Number or Years = Retirement Age - Age [1] 20
Total Value if Taxed Annually [2] $568,732.24
Total Tax-Deferred Value [3] $741,343.82
Income Tax for 100% Surrender [4] $123,576.27
Total Tax-Deferred Value After-Tax [5] $617,767.55
[#
5-#2

] The Tax-Deferred Advantage [6]

$49,035.31
Calculator at www.72.net

By adding the amounts to your tax-deferred account instead of your regular savings account, you save $49,035.31 in taxes.

4. Saving in a tax-deferred account produces a compound effect on your return-on-investments.
If you add your savings to a regular savings account, the earnings that accrue on those amounts are taxed in the year those amounts are earned. This reduces the amount you have available to reinvest by the amount of taxes you must pay of these amounts.

Let's look another example:
Assume you invest $50,000 and it accrues earnings at a rate of 8%. This produces earnings of $4,000. If your tax rate is 28%, that amounts to $1,120 that is paid to the tax authorities, leaving $52,880 to reinvest. We can also go back to the example in No.3, which not only shows that you would pay less taxes, but that the value of your investments after tax would be even greater as a result of the compound effect of tax-deferred growth:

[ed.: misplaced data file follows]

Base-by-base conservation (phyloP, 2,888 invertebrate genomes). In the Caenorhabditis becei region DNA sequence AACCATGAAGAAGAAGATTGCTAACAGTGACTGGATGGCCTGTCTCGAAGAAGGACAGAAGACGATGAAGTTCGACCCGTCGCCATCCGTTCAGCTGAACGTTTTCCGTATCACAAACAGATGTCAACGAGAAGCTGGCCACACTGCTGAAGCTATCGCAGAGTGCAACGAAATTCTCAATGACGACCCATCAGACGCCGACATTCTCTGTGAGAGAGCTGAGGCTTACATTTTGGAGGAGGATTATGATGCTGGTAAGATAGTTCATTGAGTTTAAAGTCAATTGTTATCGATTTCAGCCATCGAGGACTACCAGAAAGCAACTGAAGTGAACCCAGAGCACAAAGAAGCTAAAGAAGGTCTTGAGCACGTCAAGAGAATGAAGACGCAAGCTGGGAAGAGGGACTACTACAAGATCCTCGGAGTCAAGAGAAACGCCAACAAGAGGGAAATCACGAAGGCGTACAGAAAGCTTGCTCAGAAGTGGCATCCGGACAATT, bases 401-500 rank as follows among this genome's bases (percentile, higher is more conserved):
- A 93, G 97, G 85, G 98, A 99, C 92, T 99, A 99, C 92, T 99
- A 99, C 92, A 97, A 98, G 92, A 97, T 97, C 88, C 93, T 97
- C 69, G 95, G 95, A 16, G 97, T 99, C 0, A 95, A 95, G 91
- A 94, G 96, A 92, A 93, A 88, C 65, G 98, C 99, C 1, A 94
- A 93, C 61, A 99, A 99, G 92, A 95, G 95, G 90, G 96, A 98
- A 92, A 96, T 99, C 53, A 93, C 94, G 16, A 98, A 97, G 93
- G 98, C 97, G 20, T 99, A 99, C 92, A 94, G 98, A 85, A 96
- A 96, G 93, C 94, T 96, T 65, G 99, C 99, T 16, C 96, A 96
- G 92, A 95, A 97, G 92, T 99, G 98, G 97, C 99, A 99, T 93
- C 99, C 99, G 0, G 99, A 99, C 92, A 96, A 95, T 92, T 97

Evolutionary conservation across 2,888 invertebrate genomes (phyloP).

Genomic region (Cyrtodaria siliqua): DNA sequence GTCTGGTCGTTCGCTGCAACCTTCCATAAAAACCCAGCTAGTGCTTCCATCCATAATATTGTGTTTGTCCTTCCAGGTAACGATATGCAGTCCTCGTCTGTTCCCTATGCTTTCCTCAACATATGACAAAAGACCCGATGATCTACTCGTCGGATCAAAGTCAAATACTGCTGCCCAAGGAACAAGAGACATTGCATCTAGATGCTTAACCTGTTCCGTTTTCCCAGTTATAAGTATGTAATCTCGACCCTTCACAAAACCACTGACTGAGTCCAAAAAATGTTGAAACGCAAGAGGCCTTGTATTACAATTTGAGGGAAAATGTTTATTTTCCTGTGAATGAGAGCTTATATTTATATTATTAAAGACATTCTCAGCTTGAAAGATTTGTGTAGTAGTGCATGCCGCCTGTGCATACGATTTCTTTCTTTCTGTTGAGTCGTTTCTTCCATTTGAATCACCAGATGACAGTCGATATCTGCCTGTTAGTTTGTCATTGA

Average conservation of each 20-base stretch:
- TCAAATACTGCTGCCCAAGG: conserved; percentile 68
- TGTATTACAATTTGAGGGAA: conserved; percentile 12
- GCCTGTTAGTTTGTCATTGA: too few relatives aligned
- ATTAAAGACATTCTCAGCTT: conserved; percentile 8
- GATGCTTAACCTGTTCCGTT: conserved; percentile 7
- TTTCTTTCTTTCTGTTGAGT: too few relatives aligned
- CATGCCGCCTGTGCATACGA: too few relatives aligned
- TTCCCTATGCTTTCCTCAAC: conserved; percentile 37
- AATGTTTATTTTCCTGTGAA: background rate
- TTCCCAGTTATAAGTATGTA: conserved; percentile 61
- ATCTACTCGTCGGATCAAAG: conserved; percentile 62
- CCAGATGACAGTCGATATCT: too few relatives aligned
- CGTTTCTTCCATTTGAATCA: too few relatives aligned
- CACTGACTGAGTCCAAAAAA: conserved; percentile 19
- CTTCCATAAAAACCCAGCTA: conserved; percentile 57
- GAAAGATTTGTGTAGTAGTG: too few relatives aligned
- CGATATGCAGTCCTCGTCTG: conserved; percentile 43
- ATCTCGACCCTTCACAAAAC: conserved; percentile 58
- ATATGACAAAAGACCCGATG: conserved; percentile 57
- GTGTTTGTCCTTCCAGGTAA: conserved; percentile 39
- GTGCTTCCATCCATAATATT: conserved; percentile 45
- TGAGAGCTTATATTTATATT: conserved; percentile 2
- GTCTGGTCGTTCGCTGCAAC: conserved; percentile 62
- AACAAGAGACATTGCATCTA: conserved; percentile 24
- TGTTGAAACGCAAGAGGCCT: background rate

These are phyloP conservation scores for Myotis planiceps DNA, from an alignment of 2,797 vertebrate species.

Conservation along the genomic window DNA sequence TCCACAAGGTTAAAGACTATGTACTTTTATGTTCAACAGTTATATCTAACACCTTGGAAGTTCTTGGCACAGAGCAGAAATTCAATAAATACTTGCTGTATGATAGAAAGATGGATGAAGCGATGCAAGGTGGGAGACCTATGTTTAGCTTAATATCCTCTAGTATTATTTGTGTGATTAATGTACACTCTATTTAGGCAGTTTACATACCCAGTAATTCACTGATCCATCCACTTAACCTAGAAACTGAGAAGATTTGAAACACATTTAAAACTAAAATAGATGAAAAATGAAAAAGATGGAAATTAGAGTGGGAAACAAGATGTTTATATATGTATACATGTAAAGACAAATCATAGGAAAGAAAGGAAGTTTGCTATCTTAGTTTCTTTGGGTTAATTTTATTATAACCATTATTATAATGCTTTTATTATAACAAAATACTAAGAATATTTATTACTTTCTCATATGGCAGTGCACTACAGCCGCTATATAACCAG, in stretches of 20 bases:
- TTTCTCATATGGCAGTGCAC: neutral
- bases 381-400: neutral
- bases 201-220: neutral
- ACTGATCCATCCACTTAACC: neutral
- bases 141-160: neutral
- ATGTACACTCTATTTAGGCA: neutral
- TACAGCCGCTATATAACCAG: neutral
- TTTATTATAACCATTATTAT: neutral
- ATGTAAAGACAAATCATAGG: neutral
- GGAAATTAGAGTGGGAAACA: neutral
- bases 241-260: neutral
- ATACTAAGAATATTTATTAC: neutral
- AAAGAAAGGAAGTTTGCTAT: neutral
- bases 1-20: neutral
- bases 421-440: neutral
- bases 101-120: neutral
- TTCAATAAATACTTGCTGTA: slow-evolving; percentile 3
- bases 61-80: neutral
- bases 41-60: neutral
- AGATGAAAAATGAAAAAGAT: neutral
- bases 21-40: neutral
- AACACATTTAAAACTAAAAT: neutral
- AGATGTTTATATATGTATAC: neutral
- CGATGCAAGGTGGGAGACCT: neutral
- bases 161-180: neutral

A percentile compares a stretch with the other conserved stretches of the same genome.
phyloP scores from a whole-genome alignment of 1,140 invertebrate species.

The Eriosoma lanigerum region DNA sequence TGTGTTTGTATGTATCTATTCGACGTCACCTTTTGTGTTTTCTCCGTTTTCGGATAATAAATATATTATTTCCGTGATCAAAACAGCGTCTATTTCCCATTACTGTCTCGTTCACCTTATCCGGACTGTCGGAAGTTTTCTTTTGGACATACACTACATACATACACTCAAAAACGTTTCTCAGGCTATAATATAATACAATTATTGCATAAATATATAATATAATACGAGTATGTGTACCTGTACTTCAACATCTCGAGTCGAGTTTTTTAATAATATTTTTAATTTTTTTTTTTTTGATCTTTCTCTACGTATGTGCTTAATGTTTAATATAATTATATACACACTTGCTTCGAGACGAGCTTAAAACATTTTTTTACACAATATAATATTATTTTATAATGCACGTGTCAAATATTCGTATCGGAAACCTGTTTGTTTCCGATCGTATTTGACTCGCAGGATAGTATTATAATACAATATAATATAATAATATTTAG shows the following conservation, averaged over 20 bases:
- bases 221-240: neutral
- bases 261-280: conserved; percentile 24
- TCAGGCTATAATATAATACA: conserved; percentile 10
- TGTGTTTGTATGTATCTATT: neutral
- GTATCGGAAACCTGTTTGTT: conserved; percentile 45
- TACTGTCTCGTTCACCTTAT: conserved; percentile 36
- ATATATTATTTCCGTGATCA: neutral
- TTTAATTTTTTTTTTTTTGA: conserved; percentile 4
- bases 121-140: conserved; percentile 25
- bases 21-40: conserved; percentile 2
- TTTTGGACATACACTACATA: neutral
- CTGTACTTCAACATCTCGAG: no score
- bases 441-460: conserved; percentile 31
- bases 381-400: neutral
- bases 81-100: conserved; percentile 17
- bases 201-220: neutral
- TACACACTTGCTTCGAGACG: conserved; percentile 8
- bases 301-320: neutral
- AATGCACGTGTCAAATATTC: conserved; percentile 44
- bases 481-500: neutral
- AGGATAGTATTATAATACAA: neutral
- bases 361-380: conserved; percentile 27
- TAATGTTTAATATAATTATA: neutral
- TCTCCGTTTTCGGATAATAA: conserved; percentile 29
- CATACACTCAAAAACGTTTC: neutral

• Net $617,767.55 if you saved the amount in a tax-deferred account
  • Net $568,732.24 if you saved the amount in an after-tax account

These numbers are compelling and get even more so when the earnings period is longer and the amount saved greater.

Conclusion
The examples presented in this article demonstrate the compound effect of tax-deferred growth, which is the key selling point and attraction for IRAs and employer-sponsored plans. The results can be even more compelling if the savings vehicle is a Roth, where earnings can be tax free. As such, if you are eligible for a Roth IRA or work for an employer that offers Roth 401(k)/403(b), careful consideration must be given to determine which is more suitable for your financial profile. The bottom line is, regardless of which type of retirement account suits your profile, the compound effect of growth could be your ticket to a financially secure and independent retirement.

For more insight, see Ten Tips For Achieving Financial Security.